Angela Lambert has over fifteen years of experience in product safety, warnings, and liability. In her role at Clarion Safety, she collaborates with manufacturers – as well as industry partners and advocates – on labels, signs and markings that can help reduce risk and protect people. That includes having a keen understanding of visual safety communication standards, as well as safety label content/design, color systems and print production. From a standards perspective, Ms. Lambert is actively involved at the leadership level in the ANSI and ISO standards for product safety. She is chair of the ANSI Z535.1 subcommittee, leading the standard that focuses on colors used in visual safety communication. She is also a delegate representative to the ANSI Z535 committee, to the ISO/TC 145 SC2 WG 1 committee (responsible for the library of ISO 7010 registered symbols and the ISO 3864 set of standards), and to ISO/TC 283 (responsible for the ISO 45001 standard). Additionally, she is the liaison for ISO/TC 145 to ISO/TC 283, acting as a bridge between the international safety label/sign standards and workplace health/safety standards.

Ms. Lambert is also an expert speaker on product safety and visual safety communication at universities and associations across the country. In addition to designing and producing best practice labels and signs, Clarion Safety specializes in guiding its clients through a streamlined process to implement cutting-edge visual safety communication systems in line with today's leading safety standards. The company also provides complementary services for comprehensive machine safety, compliance, and risk reduction. Clarion Safety is a member of the ANSI Z535 Committee for Safety Signs and Colors, the U.S. ANSI TAG to ISO/TC 145 and the U.S. ANSI TAG to ISO 45001.


Patricia Robinson

Coronado Consulting Services LLC

Dr. Robinson brings a unique blend of skills and experience to her consulting. She began her work in instructions and warnings while serving on the faculty of the University of Wisconsin-Madison College of Engineering. In addition to developing curriculum and teaching technical communication courses, Dr. Robinson helped develop and served as the first Director of the Technical Communication Certificate program and served as Program Director for continuing education courses in technical communication, including product documentation. She continues to teach regularly at product safety conferences and seminars.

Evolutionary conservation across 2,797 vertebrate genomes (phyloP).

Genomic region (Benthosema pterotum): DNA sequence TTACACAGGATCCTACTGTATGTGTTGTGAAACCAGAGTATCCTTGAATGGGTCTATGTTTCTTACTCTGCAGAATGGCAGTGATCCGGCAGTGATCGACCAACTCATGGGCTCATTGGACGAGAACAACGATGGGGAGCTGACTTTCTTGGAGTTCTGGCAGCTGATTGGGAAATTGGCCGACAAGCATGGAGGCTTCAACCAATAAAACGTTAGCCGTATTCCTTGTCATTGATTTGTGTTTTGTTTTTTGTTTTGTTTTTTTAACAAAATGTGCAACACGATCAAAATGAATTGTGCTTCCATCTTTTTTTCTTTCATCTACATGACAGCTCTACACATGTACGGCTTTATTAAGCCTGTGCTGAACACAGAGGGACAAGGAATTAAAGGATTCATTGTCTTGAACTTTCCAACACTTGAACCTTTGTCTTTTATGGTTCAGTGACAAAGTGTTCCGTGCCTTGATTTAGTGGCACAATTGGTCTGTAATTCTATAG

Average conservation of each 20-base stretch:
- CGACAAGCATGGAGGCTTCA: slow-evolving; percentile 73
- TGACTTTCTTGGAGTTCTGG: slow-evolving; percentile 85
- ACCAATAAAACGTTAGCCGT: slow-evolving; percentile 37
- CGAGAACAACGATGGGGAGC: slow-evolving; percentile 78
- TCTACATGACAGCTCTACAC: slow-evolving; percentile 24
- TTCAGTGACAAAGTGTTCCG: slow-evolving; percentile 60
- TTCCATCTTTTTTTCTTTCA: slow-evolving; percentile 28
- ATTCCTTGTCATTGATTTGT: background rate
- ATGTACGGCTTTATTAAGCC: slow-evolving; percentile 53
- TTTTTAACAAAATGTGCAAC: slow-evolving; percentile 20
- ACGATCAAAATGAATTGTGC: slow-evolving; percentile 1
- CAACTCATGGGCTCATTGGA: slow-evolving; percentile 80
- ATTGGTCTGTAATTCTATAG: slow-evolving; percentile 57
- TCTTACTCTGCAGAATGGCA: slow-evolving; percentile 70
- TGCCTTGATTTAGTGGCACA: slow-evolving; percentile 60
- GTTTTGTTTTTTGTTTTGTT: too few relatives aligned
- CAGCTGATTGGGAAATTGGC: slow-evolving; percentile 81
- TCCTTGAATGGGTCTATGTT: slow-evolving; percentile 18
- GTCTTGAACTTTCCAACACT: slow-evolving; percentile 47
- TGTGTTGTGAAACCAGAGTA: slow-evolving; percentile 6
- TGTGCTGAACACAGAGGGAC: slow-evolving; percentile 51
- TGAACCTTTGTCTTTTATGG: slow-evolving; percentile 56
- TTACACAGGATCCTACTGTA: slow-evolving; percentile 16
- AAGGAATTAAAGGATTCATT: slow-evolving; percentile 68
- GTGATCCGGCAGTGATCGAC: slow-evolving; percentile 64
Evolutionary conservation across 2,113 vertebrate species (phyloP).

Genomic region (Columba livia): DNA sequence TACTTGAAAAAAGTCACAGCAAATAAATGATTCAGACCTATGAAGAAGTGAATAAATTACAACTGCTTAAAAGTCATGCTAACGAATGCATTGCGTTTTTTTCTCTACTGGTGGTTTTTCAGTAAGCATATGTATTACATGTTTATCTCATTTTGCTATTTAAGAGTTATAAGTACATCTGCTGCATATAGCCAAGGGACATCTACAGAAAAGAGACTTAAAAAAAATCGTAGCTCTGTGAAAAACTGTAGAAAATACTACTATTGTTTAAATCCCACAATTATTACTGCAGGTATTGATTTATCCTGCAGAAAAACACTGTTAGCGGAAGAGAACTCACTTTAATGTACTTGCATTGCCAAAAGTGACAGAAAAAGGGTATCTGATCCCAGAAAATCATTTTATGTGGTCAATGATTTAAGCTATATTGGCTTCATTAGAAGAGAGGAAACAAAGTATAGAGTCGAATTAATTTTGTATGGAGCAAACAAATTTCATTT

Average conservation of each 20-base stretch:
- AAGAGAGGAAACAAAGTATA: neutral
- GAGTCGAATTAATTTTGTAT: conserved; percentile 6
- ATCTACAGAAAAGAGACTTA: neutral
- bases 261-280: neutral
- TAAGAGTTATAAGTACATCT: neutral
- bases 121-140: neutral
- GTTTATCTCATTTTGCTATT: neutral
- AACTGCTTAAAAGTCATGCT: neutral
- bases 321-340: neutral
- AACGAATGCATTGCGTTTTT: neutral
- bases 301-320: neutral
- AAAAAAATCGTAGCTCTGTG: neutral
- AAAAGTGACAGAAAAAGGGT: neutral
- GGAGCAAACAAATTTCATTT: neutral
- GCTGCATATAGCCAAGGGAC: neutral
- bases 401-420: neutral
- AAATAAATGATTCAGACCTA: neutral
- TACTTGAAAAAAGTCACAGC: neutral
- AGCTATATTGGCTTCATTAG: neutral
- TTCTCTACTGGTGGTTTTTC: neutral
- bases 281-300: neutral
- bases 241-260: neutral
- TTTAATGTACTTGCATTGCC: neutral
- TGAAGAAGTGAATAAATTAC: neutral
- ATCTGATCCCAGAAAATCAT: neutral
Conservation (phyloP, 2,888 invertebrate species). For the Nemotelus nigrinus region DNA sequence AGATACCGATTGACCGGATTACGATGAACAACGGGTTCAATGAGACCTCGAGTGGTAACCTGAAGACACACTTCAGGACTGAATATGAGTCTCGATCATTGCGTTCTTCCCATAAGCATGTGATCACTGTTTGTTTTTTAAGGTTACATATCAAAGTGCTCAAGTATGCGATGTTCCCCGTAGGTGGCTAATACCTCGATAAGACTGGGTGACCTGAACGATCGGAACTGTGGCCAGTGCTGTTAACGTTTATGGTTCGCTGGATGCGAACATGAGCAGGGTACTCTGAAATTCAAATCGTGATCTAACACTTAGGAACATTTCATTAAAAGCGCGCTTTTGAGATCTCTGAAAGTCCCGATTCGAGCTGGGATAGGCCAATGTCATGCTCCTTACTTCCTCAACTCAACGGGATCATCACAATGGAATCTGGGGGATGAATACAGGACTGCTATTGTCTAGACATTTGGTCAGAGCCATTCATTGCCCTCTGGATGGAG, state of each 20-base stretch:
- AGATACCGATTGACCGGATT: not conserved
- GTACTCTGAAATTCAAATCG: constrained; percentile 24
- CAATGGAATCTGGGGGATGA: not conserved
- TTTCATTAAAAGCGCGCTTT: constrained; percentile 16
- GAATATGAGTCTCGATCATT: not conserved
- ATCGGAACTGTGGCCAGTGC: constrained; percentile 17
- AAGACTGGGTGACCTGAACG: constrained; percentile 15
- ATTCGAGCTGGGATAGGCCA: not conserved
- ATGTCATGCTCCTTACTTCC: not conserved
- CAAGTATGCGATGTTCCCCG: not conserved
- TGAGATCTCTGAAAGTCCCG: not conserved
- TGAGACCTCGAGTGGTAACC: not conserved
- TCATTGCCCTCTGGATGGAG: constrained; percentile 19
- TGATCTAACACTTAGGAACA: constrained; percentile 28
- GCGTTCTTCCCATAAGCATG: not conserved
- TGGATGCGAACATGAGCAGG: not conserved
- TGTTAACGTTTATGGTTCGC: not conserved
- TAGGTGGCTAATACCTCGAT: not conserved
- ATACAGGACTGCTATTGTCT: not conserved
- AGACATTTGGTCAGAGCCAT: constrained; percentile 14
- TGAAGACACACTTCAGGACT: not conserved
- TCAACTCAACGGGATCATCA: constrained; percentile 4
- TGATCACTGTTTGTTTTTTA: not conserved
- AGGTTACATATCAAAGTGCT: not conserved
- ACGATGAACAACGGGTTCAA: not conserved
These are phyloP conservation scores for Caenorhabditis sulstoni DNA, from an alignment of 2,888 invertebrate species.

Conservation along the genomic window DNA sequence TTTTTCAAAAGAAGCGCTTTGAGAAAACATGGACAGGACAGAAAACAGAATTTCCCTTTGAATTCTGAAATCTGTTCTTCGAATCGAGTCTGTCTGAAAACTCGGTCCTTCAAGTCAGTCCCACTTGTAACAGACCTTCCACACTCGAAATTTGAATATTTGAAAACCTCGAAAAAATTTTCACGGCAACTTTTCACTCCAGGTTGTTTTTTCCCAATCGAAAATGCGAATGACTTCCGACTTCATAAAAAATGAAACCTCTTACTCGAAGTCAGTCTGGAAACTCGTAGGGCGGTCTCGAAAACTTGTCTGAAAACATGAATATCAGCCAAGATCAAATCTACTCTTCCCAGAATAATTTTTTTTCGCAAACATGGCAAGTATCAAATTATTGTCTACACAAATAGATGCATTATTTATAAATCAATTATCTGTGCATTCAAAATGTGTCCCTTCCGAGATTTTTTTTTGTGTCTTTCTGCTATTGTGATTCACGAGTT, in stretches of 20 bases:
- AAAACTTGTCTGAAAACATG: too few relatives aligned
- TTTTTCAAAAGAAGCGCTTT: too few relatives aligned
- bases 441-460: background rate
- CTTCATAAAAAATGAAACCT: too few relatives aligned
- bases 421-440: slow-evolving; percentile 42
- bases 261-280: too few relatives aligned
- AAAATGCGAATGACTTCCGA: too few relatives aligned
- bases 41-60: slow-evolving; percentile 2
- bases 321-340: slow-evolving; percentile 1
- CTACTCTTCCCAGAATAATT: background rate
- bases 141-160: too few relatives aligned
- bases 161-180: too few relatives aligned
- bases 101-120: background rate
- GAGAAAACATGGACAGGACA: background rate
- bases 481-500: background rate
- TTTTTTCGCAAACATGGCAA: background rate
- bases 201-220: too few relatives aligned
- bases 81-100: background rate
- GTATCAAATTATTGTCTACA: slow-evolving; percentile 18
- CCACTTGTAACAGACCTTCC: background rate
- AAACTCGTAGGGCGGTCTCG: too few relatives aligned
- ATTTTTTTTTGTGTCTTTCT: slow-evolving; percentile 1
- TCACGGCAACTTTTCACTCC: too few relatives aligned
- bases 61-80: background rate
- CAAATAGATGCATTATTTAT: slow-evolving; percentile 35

Not satisfied with being just an ivory-tower academic, Dr. Robinson left the university in 1991 to become a police officer with the City of Madison, where she worked as a patrol officer and later full-time training officer until 2000 when she left the police department and became Law Enforcement Education Director for the State of Wisconsin. She was the principal architect of an innovative curriculum redesign for basic law enforcement training throughout the state.

While working in law enforcement, Dr. Robinson continued her consulting part time, but in 2002 she decided to focus on consulting full-time, leaving Wisconsin winters behind for Arizona sunshine. Five years later, she returned to Wisconsin to take a position at Fox Valley Technical College in Appleton. As Executive Dean for Public Safety, she led the design and development of a $34.5 million state-of-the-art comprehensive public safety training center, which was completed in 2014. After enduring three of the longest, coldest, and snowiest winters on record during her seven-year stint in Appleton, she promptly fled back to Arizona, where she continues to write and consult.

She is a member of the Human Factors and Ergonomics Society, the Institute of Electrical and Electronics Engineers, and the ANSI Z535.6 Subcommittee.

Cal Burnton

Over a 30-year career, Cal Burnton tried and won numerous complex toxic tort and product liability cases, earning a national reputation for his ability to coordinate, manage, and defend product liability and mass toxic tort cases.  His national clients have included leading manufacturers and sellers of products such as chemicals, pesticides, health care appliances, medical devices, electrical equipment, firearms, printing presses, industrial machinery, and power tools. He has also served as national counsel for a well-known toy company on safety and regulatory issues.  Throughout the years, he has represented manufacturing and chemical clients in both federal and state courts in almost every state across the country.

Upcoming dates (1)

Program Director

Susan Ottmann

Contact Us